In cases related to matrimonial disputes, a preliminary inquiry must be conducted before the FIR is filed : HC

The High Court of Jammu and Kashmir recently comprising of a bench of Justice Vinod Chatterji Koul observed that in Matrimonial or family disputes, a preliminary enquiry must be conducted before the FIR is filed to determine whether a cognizable offence has been committed while safeguarding the rights of the complainant and accused. (Syed Rafie ul Akmal Andrabi v Irshad Ahmad Kamili & others).

Facts of the case

The petitioner’s nephew was living and working in Dubai long before his marriage to respondent no.2 on the 16th of July 2016. Post marriage, respondent no.2 also joined the petitioner’s nephew in Dubai but she soon returned to Srinagar where she gave birth to their son on June 10th 2017 and then allegedly returned to Dubai on 5th May 2018.

The FIR filed by the respondents claimed that the petitioner’s nephew had deserted his wife since April 2018, whereas the petitioners contend that they were living together in Dubai less than a month after this date.

According to the petitioner neither he nor his nephew was aware of any kind of grievance that the respondents had until 3rd February 2020, when respondent no. 1 who is respondent no. 2’s father began to threaten the petitioner’s nephew and his relatives.

The present petition was filed by Irshad Kamili for the quashing of FIR registered for the offence of cruelty towards a woman and criminal intimidation which are punishable under Section 498A and 506 of the Indian Penal Code.

Contention of the Parties

The counsel for petitioner stated that impugned FIR has been lodged not by the lady, who has been projected to be victim of cruelty but by her father, respondent no.1 herein, which is not permissible in law as the person who has been subjected to cruelty can only seek registration of an FIR for being subjected to cruelty and any other person, who has not been eye witness to occurrence of such offence, has no locus to seek registration of an FIR as the same would be based on hearsay and not the knowledge of actual occurrence. He further contended that impugned FIR has been lodged after inordinate and unexplained delay.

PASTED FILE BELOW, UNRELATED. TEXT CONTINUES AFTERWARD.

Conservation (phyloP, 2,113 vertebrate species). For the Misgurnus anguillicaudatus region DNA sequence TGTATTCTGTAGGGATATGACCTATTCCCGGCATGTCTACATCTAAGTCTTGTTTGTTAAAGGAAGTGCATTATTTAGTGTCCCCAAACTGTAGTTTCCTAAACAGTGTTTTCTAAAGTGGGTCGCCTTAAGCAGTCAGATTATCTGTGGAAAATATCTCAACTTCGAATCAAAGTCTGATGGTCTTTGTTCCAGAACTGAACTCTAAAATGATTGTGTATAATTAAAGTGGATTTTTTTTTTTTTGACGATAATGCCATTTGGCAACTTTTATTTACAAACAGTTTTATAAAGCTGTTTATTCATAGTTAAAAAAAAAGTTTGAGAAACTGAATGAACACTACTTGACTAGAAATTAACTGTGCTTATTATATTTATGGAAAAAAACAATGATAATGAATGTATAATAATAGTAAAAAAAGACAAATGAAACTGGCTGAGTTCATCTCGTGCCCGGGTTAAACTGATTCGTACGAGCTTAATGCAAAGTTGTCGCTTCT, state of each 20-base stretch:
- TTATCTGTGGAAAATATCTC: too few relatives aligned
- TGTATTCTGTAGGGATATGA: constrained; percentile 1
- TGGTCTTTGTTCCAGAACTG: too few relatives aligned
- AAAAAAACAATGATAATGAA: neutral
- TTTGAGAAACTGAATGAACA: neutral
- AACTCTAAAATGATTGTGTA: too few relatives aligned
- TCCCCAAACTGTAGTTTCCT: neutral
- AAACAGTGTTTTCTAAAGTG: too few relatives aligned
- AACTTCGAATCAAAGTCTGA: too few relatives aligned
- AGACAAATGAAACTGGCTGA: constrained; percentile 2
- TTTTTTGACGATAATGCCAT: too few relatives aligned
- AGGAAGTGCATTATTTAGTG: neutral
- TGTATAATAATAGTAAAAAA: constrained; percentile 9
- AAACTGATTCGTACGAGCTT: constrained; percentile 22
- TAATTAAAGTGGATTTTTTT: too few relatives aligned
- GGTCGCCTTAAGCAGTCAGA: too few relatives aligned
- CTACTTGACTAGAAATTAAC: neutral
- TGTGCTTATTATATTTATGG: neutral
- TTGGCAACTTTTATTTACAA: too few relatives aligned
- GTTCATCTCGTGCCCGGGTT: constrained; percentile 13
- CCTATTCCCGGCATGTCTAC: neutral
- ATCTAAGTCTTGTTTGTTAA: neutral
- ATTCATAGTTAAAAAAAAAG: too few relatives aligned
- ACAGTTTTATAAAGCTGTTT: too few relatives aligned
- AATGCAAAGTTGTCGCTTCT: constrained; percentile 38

The counsel invited the attention of the Court to provisions of Section 498A of the Indian Penal Code, to contend, and rightly so, that any willful conduct which is of such a nature as is likely to drive a woman to commit suicide would constitute cruelty and such willful conduct, which is likely to cause grave injury or danger to life, limb or health, whether mental or physical, of a woman would also amount to cruelty. According to him cruelty would mean harassment of a woman where such harassment is with a view to coercing her or any person related to her to meet any unlawful demand for any property or valuable security or is on account of failure by her or any person related to her to meet such demand, would also constitute cruelty for the purpose of Section 498A IPC. It was also averred that every harassment does not amount to cruelty within the meaning of Section 498A IPC.

After saying that, he correctly insisted that impugned FIR does not specify a single incident of harassment on the part of petitioner to attract clause (a) or clause (b) to Explanation of Section 498A IPC, nor there has been any mental torture or physical abuse, inasmuch as FIR is silent to that extent.

Courts Observation and Judgment

The bench taking note of the submissions of the counsel for the petitioner noted, “There is a substance in submissions of learned counsel for petitioner that contents of FIR do not specify any incident of harassment on the part of petitioner. FIR, on its bare perusal, does not relate or connect petitioner with the allegations made mention of therein. In the backdrop of facts and circumstances of the case as also case set up by petitioner and submissions made by learned counsel, it would be appropriate to consider the settled principles of law laid down by the Supreme Court in the case of Lalita Kumari (201) 2 SCC 1.”

The bench quashing the FIR remarked, “From the above quoted passage of the judgement passed in Lalita Kumari’s case, it is clear that preliminary inquiry is to be conducted, amongst others, in the cases relating to matrimonial or family disputes. When case in hand is looked into within the parameters of law laid down in Lalita Kumari’s case, it becomes self-evident that preliminary inquiry has not been conducted as was required to be conducted and petitioner has been unnecessarily arraigned as accused in impugned FIR. To this extent impugned FIR is liable to be quashed.”

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